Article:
speedplay pave pedals brass knuckles20130916_0010

For a few years now, Speedplay sponsored pros have been seen with custom pedals for the classics like Paris Roubaix. The pedals feature a metal body with most of Speedplays distinctive Zero shape cut away to form a plus sign shaped pedal. The design, now called the Pave is designed to allow easier clip in should you encounter mud or dirt during your ride.

According to Speedplay the Paves are finally going to be offered to the public with details after the break.

The Pave body is completely machined out of steel to improve durability especially in gross conditions and is offered in both steel and titanium axles. The price reflects the amount of machining time needed to make each pedal with Stainless axle versions listed at $400 and titanium axles at $600. The pedals use the same grease fittings for lubrication as the Zeros to keep the needle bearing assembly rolling free. Each pedal also uses two cartridge bearings as well. Both versions should be available January, 1.

speedplay pave pedals brass knuckles20130916_0012

The Brass knuckle is also new for 2014 and features a thinner, lighter build than their Drilliums. While the pedals feature a 12mm axle the pedals are still pretty thin with a 13.5mm thick body at the center.

speedplay pave pedals brass knuckles20130916_0011

Offered in either a chromoly or Ti spindle, the Brass Knuckles use one needle bearing and two cartridge bearings per pedal with double seals. Like Speedplay’s other pedals the BNs are serviceable with a grease injection port. Traction is provided through custom torx shapes studs that thread into the CNC machined body.

speedplay pave pedals brass knuckles20130916_0013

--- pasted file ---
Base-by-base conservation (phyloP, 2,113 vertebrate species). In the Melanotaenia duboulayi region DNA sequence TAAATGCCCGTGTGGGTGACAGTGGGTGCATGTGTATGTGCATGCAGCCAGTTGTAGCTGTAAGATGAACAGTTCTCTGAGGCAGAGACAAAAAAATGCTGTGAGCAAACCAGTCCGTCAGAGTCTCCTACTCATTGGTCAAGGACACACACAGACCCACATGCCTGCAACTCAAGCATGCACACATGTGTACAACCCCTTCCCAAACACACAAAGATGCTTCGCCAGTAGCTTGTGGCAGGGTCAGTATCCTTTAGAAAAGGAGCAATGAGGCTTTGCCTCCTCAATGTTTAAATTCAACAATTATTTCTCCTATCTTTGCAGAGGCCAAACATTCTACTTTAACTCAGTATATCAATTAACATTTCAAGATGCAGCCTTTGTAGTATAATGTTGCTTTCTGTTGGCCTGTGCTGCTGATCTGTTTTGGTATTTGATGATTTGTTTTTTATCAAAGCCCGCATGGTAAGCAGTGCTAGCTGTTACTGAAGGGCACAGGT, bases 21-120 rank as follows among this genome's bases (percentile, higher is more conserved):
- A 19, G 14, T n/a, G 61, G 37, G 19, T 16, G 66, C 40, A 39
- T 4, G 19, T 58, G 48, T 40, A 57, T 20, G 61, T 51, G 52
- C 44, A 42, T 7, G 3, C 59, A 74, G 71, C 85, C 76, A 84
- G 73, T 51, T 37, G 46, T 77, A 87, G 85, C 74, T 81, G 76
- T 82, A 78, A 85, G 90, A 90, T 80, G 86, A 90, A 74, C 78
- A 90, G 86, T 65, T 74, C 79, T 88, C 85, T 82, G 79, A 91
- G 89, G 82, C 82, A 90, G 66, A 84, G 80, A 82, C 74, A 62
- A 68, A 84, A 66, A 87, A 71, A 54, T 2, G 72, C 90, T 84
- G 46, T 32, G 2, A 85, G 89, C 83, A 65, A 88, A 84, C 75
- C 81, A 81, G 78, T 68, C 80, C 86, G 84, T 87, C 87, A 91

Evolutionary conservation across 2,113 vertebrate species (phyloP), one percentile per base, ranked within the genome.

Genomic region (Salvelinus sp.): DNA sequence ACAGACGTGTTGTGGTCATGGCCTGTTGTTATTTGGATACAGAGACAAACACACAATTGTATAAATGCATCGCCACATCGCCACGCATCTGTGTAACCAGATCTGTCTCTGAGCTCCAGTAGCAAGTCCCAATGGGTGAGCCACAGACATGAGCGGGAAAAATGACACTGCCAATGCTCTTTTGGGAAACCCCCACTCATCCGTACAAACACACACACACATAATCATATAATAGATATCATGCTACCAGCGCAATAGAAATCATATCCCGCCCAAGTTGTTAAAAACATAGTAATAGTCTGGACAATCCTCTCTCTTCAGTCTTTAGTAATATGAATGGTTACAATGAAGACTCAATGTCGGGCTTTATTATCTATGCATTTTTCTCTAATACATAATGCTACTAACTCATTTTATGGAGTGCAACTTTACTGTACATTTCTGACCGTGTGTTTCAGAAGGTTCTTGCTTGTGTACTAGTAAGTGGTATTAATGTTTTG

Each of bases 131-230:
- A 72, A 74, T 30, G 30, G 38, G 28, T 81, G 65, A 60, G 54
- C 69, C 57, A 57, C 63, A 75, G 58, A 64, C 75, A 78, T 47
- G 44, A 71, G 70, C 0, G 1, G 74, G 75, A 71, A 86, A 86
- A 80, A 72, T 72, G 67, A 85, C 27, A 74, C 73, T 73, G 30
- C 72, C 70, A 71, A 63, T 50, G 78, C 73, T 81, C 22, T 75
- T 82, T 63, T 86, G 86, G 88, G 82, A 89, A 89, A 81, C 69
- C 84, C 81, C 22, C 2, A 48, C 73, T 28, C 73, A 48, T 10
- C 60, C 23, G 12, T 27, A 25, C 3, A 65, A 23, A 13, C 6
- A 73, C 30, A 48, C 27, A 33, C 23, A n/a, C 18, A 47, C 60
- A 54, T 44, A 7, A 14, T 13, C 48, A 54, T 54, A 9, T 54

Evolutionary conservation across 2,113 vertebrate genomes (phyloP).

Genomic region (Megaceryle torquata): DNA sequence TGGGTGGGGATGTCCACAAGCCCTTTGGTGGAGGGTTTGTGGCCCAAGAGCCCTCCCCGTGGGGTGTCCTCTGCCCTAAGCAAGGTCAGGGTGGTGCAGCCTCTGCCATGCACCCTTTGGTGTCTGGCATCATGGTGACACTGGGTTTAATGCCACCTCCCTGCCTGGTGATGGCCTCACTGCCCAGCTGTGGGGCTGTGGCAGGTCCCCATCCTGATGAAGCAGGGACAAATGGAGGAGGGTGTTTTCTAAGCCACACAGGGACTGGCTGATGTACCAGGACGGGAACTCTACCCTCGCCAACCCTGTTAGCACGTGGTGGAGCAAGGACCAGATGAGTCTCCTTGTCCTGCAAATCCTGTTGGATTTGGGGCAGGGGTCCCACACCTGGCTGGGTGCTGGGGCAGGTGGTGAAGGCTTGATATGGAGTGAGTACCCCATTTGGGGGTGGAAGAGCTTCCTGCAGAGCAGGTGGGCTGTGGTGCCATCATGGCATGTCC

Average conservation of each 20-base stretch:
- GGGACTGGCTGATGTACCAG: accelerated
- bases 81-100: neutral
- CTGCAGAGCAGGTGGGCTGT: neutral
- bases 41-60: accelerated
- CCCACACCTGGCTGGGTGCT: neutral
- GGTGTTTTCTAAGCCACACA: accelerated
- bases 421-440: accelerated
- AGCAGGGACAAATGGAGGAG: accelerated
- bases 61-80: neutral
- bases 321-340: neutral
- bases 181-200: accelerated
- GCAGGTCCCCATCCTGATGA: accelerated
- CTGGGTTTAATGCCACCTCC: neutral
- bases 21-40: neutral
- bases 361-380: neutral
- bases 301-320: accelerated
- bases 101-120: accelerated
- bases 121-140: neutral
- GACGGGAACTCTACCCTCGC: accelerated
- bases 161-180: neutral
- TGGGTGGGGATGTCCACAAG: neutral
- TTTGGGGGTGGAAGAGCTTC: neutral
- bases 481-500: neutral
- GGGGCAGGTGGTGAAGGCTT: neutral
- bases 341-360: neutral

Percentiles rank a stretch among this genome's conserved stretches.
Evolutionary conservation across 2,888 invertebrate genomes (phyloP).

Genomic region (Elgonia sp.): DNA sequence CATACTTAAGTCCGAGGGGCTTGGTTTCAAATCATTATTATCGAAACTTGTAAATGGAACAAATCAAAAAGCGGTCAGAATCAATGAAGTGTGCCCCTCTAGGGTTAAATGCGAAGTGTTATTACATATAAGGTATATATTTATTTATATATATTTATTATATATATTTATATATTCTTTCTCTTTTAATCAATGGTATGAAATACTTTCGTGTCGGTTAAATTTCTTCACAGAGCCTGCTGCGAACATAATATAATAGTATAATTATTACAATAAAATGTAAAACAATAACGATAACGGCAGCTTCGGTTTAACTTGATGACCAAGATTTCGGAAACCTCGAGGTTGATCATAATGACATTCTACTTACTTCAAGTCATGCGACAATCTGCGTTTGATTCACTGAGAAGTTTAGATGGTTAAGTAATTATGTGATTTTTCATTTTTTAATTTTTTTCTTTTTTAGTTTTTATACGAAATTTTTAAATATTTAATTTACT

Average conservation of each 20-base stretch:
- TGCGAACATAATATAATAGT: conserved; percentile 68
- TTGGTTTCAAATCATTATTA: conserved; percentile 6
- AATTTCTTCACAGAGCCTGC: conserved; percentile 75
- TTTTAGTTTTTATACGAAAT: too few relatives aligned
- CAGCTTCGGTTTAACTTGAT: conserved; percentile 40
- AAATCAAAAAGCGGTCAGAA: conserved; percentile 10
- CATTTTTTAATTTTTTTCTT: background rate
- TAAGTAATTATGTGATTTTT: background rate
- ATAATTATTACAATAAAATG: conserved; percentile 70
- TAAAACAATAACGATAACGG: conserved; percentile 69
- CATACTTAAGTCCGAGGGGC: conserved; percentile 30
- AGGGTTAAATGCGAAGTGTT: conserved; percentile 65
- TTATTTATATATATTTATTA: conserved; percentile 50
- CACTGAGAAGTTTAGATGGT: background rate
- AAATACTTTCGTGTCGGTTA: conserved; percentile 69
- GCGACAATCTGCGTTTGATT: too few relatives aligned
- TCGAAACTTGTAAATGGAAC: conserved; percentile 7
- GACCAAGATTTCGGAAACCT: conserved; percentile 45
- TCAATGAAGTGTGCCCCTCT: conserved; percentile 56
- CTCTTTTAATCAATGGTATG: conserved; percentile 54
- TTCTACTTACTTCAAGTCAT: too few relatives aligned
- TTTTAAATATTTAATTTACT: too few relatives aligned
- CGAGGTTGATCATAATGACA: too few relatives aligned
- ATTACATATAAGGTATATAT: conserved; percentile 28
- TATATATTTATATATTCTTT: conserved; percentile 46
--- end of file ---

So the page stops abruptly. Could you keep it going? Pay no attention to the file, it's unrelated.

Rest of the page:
Also available January 1, the Brass Knuckles will retail for $180 for the chromo and $400 for the Ti.


  1. Woah those Pave pedals look odd.

    Regarding the brass knuckle one, it looks heavy. The two most insane flat pedals I’ve had were Hutch Bear traps and Tewnty6 pre-runners. I had good luck with the bear traps somehow but shredded my shin with teh prerunner which had these pins that were like needles. They held like glue to a sole like vans waffle, but if you get bounced out of them it’s deadly.

  2. @dl I assume there’s something they can’t make work with the SYZR, hence continuing delays in getting them to the shops.

    Were there any in display on their stand, Bikerumor?

  3. In the 15 years I’ve ridden road clipless I have not once taken a pedal in the shin or any other sort of incident. I usually clip in at the beginning of the ride and then clip only when I complete my ride. I wouldn’t worry about the shape of these, guys.

  4. $400 for a pedal?? Bah…bah! What the hell are they thinking? That pedal isn’t nearly nice enough to justify that price! For less than that I can get a sweet set of Twenty6 Predators in a custom color combo, and they will be hand-made in the USA!

  5. Speedplay; with a whole lotta liberty from the old original coombe pedal. [if anyone remembers this piece of beautiful engineering from the early 90’s]. With a CEO as an avid pedal collector, it is no wonder there is some historical ruboff on this ‘new’ looking desgin.

  6. Looks rather Nazi like
    My existing ones take a lot of maintenance but I suppose speedplay like 11 speed stuff helps stop over training

  7. OK, let’s review:”The price reflects the amount of machining time needed to make each pedal with Stainless axle versions.” What a load of horse manure. The time it takes to load a billet into a CNC and have it spit one of these things out is minimal. Let’s keep it real and state it this way: “The price reflects the ignorance and gullibility of the typical consumer who believes that since the Pro’s ride it, purchasing them at a grossly inflated price will make them think that somehow the pedals will make them better, faster and more admired by the Tuesday Night World Championship shop riders…”

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